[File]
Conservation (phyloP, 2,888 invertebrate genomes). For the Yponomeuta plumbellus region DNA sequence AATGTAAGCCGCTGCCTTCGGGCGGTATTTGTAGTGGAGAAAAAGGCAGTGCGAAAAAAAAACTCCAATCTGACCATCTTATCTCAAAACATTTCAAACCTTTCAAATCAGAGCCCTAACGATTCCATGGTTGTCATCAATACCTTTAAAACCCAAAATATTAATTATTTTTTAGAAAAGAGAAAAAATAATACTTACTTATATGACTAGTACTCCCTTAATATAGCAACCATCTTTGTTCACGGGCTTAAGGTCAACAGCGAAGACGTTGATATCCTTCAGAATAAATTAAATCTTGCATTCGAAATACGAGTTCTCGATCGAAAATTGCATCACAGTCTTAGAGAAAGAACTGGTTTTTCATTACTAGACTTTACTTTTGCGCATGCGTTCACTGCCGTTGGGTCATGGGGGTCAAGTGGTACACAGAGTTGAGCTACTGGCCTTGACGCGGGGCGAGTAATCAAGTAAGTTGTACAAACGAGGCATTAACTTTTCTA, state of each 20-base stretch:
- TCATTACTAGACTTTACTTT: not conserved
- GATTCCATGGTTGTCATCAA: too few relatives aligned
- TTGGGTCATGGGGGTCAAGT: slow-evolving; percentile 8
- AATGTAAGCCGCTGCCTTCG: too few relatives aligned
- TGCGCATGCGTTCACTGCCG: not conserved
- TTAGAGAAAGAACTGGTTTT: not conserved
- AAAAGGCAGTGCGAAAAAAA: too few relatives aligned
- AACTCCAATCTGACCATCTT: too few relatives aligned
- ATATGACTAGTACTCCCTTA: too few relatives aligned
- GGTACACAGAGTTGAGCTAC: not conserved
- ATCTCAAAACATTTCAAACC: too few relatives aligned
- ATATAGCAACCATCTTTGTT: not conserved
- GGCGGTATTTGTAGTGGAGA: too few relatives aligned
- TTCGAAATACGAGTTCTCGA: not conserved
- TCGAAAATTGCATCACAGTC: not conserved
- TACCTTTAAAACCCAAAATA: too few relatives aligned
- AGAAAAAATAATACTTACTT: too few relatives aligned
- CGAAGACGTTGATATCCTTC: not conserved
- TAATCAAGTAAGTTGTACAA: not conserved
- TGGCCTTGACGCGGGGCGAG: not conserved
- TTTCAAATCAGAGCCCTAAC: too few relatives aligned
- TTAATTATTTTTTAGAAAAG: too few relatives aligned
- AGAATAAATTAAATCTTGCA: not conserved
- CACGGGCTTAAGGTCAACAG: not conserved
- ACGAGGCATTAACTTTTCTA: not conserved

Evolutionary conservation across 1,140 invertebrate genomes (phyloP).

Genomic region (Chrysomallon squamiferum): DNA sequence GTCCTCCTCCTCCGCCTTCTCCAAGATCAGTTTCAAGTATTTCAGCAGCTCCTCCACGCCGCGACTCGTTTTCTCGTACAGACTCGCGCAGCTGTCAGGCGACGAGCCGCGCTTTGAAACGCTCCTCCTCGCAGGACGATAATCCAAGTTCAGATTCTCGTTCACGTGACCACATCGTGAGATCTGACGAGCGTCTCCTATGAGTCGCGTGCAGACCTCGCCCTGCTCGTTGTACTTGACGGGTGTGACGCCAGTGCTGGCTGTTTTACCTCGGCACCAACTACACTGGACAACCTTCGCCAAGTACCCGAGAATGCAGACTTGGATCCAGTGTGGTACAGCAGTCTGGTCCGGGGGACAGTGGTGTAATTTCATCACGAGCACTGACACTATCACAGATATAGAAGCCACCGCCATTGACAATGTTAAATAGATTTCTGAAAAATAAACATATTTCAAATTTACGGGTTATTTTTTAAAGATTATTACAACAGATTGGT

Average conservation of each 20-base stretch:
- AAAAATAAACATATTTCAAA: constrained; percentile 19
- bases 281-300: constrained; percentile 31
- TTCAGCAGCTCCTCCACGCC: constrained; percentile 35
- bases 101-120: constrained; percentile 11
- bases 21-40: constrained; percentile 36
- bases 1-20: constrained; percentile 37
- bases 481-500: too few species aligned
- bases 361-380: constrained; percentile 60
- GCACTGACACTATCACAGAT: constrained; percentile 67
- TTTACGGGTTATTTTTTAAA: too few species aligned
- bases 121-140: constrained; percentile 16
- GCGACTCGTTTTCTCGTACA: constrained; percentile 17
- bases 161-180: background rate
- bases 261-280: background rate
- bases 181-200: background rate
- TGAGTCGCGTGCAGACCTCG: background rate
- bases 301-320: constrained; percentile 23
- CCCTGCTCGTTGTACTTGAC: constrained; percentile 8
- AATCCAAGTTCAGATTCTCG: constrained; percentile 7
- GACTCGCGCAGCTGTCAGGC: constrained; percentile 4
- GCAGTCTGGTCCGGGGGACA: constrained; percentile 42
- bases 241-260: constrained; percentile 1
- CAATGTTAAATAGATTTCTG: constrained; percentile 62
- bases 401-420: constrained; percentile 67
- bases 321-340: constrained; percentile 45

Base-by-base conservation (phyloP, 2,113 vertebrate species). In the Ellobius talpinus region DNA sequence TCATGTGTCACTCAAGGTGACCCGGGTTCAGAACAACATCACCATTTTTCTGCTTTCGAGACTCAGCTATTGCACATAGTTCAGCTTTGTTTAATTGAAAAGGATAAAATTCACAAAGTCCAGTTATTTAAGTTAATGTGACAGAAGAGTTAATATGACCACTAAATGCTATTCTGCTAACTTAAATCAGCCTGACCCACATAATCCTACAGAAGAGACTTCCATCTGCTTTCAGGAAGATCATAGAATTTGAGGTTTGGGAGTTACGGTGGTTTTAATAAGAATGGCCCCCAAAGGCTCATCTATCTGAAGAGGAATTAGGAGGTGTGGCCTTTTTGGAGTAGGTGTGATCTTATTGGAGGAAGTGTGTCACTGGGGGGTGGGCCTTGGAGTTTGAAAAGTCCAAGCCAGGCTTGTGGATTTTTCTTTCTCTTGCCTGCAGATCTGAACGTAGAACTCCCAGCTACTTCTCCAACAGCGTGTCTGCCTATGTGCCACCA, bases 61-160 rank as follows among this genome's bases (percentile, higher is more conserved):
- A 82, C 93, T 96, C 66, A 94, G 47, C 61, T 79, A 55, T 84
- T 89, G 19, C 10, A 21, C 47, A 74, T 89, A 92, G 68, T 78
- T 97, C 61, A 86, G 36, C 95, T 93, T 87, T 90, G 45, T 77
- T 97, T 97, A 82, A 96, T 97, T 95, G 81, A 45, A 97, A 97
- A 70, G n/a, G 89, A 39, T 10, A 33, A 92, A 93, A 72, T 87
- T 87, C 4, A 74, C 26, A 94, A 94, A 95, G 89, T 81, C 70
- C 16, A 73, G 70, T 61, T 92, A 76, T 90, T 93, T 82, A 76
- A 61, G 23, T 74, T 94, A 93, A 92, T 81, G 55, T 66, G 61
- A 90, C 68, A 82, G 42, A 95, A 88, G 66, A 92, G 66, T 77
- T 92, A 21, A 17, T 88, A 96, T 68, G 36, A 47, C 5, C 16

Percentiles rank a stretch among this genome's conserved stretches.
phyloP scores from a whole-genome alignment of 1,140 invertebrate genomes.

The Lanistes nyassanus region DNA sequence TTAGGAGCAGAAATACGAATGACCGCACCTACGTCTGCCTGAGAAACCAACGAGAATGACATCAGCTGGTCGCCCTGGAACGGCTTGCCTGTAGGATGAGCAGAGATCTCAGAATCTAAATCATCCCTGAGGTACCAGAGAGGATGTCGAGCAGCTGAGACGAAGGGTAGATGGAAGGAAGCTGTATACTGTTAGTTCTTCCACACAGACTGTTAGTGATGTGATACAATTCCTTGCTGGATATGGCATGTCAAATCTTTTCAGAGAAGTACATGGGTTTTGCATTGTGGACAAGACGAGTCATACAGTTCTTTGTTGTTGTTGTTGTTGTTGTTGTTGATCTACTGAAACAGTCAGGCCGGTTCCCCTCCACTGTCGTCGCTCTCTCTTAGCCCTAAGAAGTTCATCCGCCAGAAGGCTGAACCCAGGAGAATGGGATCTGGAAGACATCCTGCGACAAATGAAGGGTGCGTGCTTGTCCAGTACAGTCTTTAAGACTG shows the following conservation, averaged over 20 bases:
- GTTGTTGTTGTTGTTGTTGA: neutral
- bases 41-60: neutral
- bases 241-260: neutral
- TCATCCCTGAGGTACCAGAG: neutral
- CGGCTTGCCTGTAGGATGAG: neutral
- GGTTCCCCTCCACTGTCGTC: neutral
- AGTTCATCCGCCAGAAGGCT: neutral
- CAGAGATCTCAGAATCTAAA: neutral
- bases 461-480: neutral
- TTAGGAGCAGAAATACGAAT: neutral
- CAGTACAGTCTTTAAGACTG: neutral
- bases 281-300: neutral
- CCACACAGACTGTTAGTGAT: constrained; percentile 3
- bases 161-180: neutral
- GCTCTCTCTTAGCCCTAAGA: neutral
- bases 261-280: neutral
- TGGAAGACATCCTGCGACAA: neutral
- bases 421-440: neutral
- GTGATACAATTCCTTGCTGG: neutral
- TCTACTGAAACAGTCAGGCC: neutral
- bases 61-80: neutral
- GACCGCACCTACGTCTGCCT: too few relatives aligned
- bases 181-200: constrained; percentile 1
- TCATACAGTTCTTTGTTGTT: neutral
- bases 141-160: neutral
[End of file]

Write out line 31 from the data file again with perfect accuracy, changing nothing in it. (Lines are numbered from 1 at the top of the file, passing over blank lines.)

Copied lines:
- bases 281-300: constrained; percentile 31